Behind the Song Lyrics: 110 Years of “When Irish Eyes Are Smiling”

Written by Chauncey Olcott and George Graff, Jr., with music composed by Ernest Ball, “When Irish Eyes Are Smiling” is a love letter to Ireland and its people.

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The song came out in a time when Irish immigrants already had a generation’s worth of settlement in the U.S., spiked by the Great Famine. Between 1820 and 1830, approximately 4.5 million Irish immigrated to America, and by 1860, the Irish accounted for nearly one third of the immigrants in America.

The song offered a sense of pride and loss for first-generation Irish-Americans and took on various waves, fitting into a collection of songs romanticizing Ireland, and the home many left behind, during the time.

There’s a tear in your eye and I’m wondering why
that it ever should be there at all
with such power in your smile sure a stone you’d beguile
and there’s never a teardrop should fall
when your sweet lilting laughter’s like some fairy song
and your eyes sparkle bright as can be
Oh then laugh all the while and all other times smile
and then smile a smile for me

First released in 1912, and featured in Olcott’s production of The Isle O’ Dreams with the writer singing the song in the show as well—the song made a bigger splash when it was released and later recorded by numerous artists.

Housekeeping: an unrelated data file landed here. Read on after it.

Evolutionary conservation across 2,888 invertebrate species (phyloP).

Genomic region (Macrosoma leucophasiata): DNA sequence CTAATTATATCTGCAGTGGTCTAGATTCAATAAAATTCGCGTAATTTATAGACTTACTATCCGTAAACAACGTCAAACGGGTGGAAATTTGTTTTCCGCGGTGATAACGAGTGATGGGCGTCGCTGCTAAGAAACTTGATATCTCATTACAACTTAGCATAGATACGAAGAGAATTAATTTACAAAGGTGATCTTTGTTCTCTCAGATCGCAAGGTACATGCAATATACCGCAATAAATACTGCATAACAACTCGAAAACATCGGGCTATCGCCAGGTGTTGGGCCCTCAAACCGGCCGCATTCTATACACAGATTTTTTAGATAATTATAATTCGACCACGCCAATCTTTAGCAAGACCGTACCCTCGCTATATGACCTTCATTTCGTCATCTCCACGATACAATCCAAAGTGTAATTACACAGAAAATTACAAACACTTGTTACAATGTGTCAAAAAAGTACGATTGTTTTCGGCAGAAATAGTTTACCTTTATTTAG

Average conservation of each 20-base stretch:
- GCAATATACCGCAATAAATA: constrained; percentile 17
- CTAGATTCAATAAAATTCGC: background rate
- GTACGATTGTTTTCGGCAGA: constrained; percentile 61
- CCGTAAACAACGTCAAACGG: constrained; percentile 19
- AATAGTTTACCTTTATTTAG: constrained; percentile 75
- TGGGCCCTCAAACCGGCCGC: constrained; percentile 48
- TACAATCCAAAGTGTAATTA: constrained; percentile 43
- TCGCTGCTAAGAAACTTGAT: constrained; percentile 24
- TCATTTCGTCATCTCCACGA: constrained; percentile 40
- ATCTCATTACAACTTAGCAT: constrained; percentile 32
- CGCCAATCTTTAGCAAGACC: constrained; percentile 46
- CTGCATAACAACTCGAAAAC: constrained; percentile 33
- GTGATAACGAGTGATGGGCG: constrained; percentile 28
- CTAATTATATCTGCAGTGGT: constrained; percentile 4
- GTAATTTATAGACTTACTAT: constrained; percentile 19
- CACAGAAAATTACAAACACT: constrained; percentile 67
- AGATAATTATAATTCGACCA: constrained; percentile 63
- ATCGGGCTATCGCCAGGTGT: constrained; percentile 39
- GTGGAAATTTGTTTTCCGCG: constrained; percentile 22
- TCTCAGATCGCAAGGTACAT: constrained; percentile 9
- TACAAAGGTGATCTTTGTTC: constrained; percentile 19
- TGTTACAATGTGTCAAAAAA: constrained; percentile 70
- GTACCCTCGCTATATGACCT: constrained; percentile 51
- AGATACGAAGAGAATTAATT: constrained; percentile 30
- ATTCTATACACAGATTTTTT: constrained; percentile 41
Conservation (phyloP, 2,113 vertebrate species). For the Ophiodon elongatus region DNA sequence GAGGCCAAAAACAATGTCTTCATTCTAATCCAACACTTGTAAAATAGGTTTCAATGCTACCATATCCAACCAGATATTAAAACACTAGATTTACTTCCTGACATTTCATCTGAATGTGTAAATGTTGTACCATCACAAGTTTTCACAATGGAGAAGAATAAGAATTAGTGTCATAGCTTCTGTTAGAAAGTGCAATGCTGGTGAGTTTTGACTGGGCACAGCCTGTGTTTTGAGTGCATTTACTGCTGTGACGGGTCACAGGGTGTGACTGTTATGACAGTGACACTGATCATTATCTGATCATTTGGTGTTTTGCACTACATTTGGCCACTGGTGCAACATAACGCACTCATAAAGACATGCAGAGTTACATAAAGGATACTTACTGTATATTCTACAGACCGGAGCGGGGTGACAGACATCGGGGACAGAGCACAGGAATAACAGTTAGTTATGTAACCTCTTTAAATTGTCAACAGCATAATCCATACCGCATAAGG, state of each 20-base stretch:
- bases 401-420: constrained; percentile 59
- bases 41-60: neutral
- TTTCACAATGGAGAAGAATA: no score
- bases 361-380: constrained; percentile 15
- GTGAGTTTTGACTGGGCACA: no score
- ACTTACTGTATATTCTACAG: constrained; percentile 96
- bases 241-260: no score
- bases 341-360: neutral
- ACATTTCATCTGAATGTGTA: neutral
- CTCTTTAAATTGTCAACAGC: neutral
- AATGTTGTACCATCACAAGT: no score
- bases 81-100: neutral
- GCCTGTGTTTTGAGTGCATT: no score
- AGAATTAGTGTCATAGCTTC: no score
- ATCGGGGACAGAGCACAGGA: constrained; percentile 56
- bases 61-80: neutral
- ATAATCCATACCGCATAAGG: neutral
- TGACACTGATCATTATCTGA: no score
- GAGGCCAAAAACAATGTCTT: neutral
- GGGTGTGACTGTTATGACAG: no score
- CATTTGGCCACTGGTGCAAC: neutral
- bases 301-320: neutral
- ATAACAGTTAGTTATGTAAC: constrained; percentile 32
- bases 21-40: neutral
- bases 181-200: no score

Throughout the past 100 years, many artists recorded the song, including tenor John McCormack during the First World War, Bing Crosby in 1947, and Joni James in 1959 to Frank Zappa’s version in 1991, Perry Cuomo performed it live in 1994, The Irish Tenors in 1998 and many more through the present.

Though, the song was about Ireland, it was written by American writers in the U.S., Ball did have a link to the Isle since his mother had immigrated from there years earlier.

Olcott was also born in America, but his mother was a native of Ireland and came to the United States via Canada. Olcott also wrote and co-wrote several other Irish songs, including “My Wild Irish Rose,” “A Romance of Athlone,” and “An Isle of Dreams.”

A copyright dispute over “When Irish Eyes Are Smiling” was decided by the Supreme Court of the United States in April 1943, leaving the song in the public domain.

Today, “When Irish Eyes” still has its uplifting and somber ends and remains a St. Patrick’s Day standard.

When Irish Eyes are Smiling sure it’s like a morn in spring
In the lilt of Irish laughter you can hear the angels sing
when Irish hearts are happy all the world seems bright and gay
but when Irish eyes are smiling sure they’ll steal your heart away

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